Sharpening affects the MTF (as does demosaicing) and the visibility of aliasing. Since no sharpening was specified, we can only assume that it was omitted. I'm pretty sure that the folks at DxO would have mentioned it if sharpening had been applied, because the way they could do it would reduce the differences between center and corners.

Cheers,
Bart
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fdisilvestro

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Re: Absurd DxO D800E results: Are low pass filters a joke?
« Reply #52 on: May 27, 2014, 08:44:23 pm »

Hi Bart,

Thanks for your comment, It is just that I consider capture sharpening (preferably by deconvolution) as an essential part of the process, especially if there is an AA filter. I understand it is difficult to include it in a comparative test and not cause more controversy.

It would be interesting if DXO applied their own "lens softness" algorithm together with the corresponding camera/lens combinations and post the results for this comparative test. My guess is that the differences will be less dramatic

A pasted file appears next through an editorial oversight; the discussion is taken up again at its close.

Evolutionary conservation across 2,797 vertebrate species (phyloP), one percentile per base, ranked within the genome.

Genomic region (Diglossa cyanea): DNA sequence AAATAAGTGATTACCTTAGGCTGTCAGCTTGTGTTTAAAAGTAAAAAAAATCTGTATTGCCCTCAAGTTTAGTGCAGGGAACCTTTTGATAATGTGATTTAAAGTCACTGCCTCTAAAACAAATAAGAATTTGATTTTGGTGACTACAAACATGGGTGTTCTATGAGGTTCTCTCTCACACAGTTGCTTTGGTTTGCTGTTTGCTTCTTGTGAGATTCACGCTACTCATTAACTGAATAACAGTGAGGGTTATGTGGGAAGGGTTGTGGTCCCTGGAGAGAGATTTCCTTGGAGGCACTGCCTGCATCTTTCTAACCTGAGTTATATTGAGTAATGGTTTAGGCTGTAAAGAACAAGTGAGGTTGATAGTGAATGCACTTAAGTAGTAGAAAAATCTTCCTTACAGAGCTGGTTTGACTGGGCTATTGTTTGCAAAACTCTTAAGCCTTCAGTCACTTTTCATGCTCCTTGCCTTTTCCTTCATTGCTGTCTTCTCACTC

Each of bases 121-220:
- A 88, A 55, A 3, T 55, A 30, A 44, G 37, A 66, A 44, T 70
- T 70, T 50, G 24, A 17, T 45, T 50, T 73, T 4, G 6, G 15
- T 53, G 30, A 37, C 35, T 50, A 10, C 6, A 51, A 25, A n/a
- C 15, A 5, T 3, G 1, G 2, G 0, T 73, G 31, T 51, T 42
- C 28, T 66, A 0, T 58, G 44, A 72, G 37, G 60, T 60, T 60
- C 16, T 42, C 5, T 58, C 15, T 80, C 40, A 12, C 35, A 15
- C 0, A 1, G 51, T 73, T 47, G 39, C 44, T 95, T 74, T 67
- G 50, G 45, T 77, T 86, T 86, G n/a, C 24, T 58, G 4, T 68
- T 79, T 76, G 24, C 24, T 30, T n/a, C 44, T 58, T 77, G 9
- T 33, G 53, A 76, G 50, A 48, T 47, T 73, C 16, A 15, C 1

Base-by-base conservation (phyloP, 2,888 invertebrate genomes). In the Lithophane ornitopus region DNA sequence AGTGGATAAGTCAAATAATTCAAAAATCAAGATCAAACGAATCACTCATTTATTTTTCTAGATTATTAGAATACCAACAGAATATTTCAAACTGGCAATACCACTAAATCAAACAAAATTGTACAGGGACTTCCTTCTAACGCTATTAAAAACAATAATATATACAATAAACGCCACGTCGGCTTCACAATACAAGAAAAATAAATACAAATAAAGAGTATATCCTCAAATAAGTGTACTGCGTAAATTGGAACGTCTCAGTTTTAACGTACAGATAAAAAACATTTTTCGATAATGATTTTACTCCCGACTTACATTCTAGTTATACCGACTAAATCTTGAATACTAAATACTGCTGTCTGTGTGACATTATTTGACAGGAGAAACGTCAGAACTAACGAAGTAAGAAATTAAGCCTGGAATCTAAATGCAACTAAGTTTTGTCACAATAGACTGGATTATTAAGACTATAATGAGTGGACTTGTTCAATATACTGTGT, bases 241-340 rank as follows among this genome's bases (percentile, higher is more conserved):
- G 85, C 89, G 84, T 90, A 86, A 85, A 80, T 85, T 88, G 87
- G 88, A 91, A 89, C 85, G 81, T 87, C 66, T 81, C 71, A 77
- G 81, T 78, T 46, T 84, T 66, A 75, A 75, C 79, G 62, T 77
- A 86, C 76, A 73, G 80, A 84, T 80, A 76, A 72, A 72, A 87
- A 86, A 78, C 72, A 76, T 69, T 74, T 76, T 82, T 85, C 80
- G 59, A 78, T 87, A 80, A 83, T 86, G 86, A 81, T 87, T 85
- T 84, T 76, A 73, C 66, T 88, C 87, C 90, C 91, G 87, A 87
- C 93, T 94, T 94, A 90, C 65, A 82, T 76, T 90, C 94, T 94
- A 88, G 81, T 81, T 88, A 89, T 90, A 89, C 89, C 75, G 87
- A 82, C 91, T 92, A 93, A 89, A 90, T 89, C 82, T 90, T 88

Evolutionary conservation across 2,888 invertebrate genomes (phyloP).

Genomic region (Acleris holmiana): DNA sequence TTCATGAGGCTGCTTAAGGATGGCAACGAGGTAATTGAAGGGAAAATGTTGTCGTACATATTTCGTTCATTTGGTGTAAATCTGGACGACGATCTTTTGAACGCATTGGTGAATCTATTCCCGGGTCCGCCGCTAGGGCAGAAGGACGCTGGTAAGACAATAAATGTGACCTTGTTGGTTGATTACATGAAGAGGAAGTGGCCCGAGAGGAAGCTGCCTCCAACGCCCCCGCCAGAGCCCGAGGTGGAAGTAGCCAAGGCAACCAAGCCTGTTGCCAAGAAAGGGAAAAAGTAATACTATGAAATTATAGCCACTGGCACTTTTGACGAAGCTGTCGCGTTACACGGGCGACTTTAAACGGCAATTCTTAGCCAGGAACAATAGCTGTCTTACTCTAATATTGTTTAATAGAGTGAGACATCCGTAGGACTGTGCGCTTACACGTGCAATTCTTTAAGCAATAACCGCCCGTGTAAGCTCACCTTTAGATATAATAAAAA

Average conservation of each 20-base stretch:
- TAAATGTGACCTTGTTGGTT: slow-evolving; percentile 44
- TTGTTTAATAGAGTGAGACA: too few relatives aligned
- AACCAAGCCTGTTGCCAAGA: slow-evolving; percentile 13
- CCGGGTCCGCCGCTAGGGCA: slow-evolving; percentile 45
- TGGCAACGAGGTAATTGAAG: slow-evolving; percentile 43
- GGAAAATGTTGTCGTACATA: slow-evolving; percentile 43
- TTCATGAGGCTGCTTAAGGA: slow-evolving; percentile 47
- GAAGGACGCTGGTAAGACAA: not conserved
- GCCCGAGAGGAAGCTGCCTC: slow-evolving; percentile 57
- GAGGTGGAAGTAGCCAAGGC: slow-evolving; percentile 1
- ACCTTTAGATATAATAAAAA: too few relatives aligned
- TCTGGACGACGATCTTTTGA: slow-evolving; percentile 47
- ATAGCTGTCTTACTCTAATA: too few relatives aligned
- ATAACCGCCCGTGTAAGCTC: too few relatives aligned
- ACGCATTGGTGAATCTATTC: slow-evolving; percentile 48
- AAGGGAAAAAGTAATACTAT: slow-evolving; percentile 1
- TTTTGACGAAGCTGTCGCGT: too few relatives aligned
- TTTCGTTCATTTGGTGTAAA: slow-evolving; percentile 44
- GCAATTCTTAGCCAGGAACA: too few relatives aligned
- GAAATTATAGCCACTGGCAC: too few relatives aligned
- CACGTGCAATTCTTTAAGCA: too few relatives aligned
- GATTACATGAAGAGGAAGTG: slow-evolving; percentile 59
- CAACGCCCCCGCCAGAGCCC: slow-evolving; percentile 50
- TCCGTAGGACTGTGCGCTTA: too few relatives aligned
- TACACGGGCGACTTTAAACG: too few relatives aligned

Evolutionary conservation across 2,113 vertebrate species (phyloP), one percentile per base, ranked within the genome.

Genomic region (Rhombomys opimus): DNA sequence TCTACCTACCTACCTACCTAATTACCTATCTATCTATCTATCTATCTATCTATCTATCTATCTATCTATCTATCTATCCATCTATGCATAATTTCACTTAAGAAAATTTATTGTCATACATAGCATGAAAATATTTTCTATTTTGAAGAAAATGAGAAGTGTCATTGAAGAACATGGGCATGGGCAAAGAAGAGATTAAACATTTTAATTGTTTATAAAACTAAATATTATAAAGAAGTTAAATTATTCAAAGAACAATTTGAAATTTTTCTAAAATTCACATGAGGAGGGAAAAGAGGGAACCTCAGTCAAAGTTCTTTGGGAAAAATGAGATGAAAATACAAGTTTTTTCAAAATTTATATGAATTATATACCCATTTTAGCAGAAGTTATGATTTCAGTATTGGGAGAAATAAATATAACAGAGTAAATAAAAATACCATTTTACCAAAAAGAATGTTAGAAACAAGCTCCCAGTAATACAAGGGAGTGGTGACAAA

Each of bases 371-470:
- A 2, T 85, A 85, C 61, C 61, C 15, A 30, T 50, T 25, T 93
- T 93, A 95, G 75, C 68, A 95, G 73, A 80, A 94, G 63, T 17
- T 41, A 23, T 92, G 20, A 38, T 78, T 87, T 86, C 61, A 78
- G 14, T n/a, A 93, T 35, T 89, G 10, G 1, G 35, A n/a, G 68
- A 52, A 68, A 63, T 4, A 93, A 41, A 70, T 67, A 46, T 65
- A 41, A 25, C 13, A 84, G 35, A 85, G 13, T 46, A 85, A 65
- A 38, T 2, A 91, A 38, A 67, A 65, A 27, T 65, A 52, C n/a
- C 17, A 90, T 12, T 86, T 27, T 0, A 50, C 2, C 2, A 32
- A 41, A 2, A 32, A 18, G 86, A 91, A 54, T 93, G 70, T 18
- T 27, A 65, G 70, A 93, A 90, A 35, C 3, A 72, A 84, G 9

Regards,

eronald

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Re: Absurd DxO D800E results: Are low pass filters a joke?
« Reply #53 on: May 28, 2014, 03:25:46 am »

Hi Bart,

 My guess is that the differences will be less dramatic

Regards,


I think this is actually the issue at debate: are the 800 and E similar in real life or not? My reading of the DxO data says "not".